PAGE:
I won't speak to allegations of doping, because, well, it's not in my best interests to do so in this case. However, as I said via Twitter, I almost choked to death on a Triscuit when I read that bit about "sticking steadfastly to the rules." No one in cycling at the elite level (or any level for that matter) is a saint, and the organization referenced in that article shouldn't be presented as holy. My understanding is that in their business/contract dealings, they've proven in at least one case to be no better than an organized crime family that strong-arms individuals into abrogating their legal rights for fear of being black-balled and never being able to secure work anywhere else in pro cycling, ever again.hrotha said:I like Vaughters and I want (nay, need) to believe he's being honest about Slipstream, but at the end of the day there's not much to believe that is the case.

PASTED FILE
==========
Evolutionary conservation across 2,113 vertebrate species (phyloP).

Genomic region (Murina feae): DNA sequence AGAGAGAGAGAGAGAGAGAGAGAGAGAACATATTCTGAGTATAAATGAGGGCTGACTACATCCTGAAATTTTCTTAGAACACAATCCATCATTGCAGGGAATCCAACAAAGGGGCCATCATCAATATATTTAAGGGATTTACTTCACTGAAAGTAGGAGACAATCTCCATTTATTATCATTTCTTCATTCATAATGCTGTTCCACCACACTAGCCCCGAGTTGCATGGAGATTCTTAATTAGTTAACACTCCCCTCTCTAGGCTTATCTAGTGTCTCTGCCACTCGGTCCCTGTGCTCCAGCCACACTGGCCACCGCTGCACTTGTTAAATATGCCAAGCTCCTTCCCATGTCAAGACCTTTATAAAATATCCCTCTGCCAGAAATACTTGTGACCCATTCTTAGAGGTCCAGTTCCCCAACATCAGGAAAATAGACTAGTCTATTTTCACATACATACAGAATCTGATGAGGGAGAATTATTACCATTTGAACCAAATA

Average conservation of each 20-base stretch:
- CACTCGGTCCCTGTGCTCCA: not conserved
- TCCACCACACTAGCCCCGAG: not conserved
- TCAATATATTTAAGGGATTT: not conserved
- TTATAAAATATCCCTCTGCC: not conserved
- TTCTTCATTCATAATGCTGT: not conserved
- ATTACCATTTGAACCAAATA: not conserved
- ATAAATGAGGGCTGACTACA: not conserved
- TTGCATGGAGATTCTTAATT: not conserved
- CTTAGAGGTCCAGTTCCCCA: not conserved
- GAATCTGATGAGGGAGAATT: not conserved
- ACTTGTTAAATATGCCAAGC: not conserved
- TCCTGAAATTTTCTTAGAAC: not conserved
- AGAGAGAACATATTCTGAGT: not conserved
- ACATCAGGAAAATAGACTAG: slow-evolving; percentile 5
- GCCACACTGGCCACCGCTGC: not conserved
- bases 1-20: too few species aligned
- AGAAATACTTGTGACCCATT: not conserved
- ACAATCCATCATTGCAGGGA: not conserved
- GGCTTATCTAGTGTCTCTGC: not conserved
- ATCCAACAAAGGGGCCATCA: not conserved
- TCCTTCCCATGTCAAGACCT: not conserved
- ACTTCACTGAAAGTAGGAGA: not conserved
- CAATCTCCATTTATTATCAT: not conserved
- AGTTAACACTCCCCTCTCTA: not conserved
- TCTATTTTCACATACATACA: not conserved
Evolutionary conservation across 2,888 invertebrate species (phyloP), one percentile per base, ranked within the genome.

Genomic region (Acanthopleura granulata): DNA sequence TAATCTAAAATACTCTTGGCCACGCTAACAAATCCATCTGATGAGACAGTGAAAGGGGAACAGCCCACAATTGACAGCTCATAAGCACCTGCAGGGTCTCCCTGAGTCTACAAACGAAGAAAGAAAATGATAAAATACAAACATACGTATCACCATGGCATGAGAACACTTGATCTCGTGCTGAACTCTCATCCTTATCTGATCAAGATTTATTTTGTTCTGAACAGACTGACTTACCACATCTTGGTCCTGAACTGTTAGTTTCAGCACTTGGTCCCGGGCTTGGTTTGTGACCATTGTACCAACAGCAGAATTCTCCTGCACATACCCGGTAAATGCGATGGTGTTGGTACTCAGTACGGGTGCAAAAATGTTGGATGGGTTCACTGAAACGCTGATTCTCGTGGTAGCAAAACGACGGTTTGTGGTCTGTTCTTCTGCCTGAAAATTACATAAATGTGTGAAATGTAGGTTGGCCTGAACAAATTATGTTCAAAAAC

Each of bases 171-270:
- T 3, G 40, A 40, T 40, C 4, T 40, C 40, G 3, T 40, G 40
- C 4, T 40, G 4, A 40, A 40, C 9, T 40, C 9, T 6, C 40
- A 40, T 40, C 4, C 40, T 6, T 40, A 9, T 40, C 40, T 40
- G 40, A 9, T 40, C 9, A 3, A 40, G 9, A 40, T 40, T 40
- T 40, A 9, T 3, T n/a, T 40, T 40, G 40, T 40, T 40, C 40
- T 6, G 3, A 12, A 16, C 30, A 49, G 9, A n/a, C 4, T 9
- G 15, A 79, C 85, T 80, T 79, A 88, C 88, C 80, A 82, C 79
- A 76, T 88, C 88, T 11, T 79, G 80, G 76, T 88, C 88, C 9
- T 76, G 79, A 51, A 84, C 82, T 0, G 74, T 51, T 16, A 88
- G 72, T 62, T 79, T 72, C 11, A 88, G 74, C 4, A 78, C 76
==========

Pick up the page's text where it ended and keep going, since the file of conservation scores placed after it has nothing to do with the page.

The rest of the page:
Out of respect for the victim, I won't reveal his identity in a public forum, and I don't plan to write about the case anywhere else. But unless this person was profoundly mistaken in their interpretation of events, they enabled the organization in question to stick to the rules only by giving up their contractually-guaranteed rights after being intimidated and scared by a pantheon of minor deities.